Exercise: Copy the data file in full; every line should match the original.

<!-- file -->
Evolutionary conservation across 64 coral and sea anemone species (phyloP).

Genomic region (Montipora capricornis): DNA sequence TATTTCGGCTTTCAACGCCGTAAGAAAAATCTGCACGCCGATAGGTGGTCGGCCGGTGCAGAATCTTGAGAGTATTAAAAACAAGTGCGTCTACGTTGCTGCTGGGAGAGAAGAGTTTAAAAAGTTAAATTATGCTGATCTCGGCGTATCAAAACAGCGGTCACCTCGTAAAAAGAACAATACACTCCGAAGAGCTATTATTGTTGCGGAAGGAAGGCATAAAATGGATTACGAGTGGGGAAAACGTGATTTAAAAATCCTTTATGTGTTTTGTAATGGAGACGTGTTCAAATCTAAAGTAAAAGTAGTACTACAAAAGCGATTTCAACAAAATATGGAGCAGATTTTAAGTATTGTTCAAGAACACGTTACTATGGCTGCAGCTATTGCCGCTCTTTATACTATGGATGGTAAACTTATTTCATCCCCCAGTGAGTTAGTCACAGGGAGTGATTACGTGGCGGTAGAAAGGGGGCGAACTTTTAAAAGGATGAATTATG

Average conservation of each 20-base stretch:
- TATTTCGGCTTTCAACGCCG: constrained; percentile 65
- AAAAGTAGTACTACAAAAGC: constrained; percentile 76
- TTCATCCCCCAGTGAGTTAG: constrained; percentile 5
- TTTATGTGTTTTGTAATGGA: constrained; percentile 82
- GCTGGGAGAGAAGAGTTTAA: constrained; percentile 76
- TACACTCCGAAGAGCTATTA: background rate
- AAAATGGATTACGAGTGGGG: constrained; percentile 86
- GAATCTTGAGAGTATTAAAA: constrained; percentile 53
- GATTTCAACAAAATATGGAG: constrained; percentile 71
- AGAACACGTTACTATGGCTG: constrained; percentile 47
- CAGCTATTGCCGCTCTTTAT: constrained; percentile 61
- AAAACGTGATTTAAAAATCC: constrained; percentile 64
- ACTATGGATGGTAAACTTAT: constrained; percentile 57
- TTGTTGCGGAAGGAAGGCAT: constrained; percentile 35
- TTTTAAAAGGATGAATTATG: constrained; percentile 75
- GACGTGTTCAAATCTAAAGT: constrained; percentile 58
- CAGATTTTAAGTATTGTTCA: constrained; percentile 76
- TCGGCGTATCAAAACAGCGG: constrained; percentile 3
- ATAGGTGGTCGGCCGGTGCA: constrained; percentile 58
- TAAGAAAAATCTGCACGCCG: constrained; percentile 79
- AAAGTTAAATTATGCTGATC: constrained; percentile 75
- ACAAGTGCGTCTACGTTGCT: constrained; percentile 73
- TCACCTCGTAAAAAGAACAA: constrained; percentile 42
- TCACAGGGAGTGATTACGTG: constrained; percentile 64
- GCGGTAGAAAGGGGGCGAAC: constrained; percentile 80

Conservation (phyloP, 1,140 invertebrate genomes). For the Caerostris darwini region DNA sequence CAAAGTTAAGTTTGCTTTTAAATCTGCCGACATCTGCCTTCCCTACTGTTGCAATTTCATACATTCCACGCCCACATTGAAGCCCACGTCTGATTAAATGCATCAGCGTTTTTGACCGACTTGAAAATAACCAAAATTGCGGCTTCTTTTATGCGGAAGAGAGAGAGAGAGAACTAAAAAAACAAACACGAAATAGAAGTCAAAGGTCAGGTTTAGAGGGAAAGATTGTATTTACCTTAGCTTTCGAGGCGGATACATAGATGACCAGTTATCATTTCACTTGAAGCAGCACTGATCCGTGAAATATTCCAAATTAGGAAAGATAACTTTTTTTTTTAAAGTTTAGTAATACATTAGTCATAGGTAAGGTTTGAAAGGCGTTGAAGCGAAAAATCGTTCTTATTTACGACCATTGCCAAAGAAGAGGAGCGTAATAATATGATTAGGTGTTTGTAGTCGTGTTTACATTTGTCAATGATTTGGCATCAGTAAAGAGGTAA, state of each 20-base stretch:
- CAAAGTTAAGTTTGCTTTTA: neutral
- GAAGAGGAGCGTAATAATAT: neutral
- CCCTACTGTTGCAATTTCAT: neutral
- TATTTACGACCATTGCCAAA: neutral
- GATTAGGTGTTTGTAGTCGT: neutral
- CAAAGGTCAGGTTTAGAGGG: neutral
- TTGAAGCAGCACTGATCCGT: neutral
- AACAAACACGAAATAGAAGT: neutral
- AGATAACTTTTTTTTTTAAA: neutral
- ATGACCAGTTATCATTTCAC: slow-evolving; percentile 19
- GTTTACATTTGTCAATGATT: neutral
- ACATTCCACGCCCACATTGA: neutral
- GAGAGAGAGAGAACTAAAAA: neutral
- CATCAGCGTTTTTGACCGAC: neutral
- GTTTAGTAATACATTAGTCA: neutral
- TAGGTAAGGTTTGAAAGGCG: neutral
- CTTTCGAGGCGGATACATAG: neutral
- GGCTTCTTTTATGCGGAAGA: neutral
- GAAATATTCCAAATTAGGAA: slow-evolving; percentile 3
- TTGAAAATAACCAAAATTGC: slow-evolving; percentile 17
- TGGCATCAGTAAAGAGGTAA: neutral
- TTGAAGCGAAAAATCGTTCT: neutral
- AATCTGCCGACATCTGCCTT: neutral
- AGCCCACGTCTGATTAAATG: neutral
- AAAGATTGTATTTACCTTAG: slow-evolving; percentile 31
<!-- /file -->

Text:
Evolutionary conservation across 64 coral and sea anemone species (phyloP).

Genomic region (Montipora capricornis): DNA sequence TATTTCGGCTTTCAACGCCGTAAGAAAAATCTGCACGCCGATAGGTGGTCGGCCGGTGCAGAATCTTGAGAGTATTAAAAACAAGTGCGTCTACGTTGCTGCTGGGAGAGAAGAGTTTAAAAAGTTAAATTATGCTGATCTCGGCGTATCAAAACAGCGGTCACCTCGTAAAAAGAACAATACACTCCGAAGAGCTATTATTGTTGCGGAAGGAAGGCATAAAATGGATTACGAGTGGGGAAAACGTGATTTAAAAATCCTTTATGTGTTTTGTAATGGAGACGTGTTCAAATCTAAAGTAAAAGTAGTACTACAAAAGCGATTTCAACAAAATATGGAGCAGATTTTAAGTATTGTTCAAGAACACGTTACTATGGCTGCAGCTATTGCCGCTCTTTATACTATGGATGGTAAACTTATTTCATCCCCCAGTGAGTTAGTCACAGGGAGTGATTACGTGGCGGTAGAAAGGGGGCGAACTTTTAAAAGGATGAATTATG

Average conservation of each 20-base stretch:
- TATTTCGGCTTTCAACGCCG: constrained; percentile 65
- AAAAGTAGTACTACAAAAGC: constrained; percentile 76
- TTCATCCCCCAGTGAGTTAG: constrained; percentile 5
- TTTATGTGTTTTGTAATGGA: constrained; percentile 82
- GCTGGGAGAGAAGAGTTTAA: constrained; percentile 76
- TACACTCCGAAGAGCTATTA: background rate
- AAAATGGATTACGAGTGGGG: constrained; percentile 86
- GAATCTTGAGAGTATTAAAA: constrained; percentile 53
- GATTTCAACAAAATATGGAG: constrained; percentile 71
- AGAACACGTTACTATGGCTG: constrained; percentile 47
- CAGCTATTGCCGCTCTTTAT: constrained; percentile 61
- AAAACGTGATTTAAAAATCC: constrained; percentile 64
- ACTATGGATGGTAAACTTAT: constrained; percentile 57
- TTGTTGCGGAAGGAAGGCAT: constrained; percentile 35
- TTTTAAAAGGATGAATTATG: constrained; percentile 75
- GACGTGTTCAAATCTAAAGT: constrained; percentile 58
- CAGATTTTAAGTATTGTTCA: constrained; percentile 76
- TCGGCGTATCAAAACAGCGG: constrained; percentile 3
- ATAGGTGGTCGGCCGGTGCA: constrained; percentile 58
- TAAGAAAAATCTGCACGCCG: constrained; percentile 79
- AAAGTTAAATTATGCTGATC: constrained; percentile 75
- ACAAGTGCGTCTACGTTGCT: constrained; percentile 73
- TCACCTCGTAAAAAGAACAA: constrained; percentile 42
- TCACAGGGAGTGATTACGTG: constrained; percentile 64
- GCGGTAGAAAGGGGGCGAAC: constrained; percentile 80

Conservation (phyloP, 1,140 invertebrate genomes). For the Caerostris darwini region DNA sequence CAAAGTTAAGTTTGCTTTTAAATCTGCCGACATCTGCCTTCCCTACTGTTGCAATTTCATACATTCCACGCCCACATTGAAGCCCACGTCTGATTAAATGCATCAGCGTTTTTGACCGACTTGAAAATAACCAAAATTGCGGCTTCTTTTATGCGGAAGAGAGAGAGAGAGAACTAAAAAAACAAACACGAAATAGAAGTCAAAGGTCAGGTTTAGAGGGAAAGATTGTATTTACCTTAGCTTTCGAGGCGGATACATAGATGACCAGTTATCATTTCACTTGAAGCAGCACTGATCCGTGAAATATTCCAAATTAGGAAAGATAACTTTTTTTTTTAAAGTTTAGTAATACATTAGTCATAGGTAAGGTTTGAAAGGCGTTGAAGCGAAAAATCGTTCTTATTTACGACCATTGCCAAAGAAGAGGAGCGTAATAATATGATTAGGTGTTTGTAGTCGTGTTTACATTTGTCAATGATTTGGCATCAGTAAAGAGGTAA, state of each 20-base stretch:
- CAAAGTTAAGTTTGCTTTTA: neutral
- GAAGAGGAGCGTAATAATAT: neutral
- CCCTACTGTTGCAATTTCAT: neutral
- TATTTACGACCATTGCCAAA: neutral
- GATTAGGTGTTTGTAGTCGT: neutral
- CAAAGGTCAGGTTTAGAGGG: neutral
- TTGAAGCAGCACTGATCCGT: neutral
- AACAAACACGAAATAGAAGT: neutral
- AGATAACTTTTTTTTTTAAA: neutral
- ATGACCAGTTATCATTTCAC: slow-evolving; percentile 19
- GTTTACATTTGTCAATGATT: neutral
- ACATTCCACGCCCACATTGA: neutral
- GAGAGAGAGAGAACTAAAAA: neutral
- CATCAGCGTTTTTGACCGAC: neutral
- GTTTAGTAATACATTAGTCA: neutral
- TAGGTAAGGTTTGAAAGGCG: neutral
- CTTTCGAGGCGGATACATAG: neutral
- GGCTTCTTTTATGCGGAAGA: neutral
- GAAATATTCCAAATTAGGAA: slow-evolving; percentile 3
- TTGAAAATAACCAAAATTGC: slow-evolving; percentile 17
- TGGCATCAGTAAAGAGGTAA: neutral
- TTGAAGCGAAAAATCGTTCT: neutral
- AATCTGCCGACATCTGCCTT: neutral
- AGCCCACGTCTGATTAAATG: neutral
- AAAGATTGTATTTACCTTAG: slow-evolving; percentile 31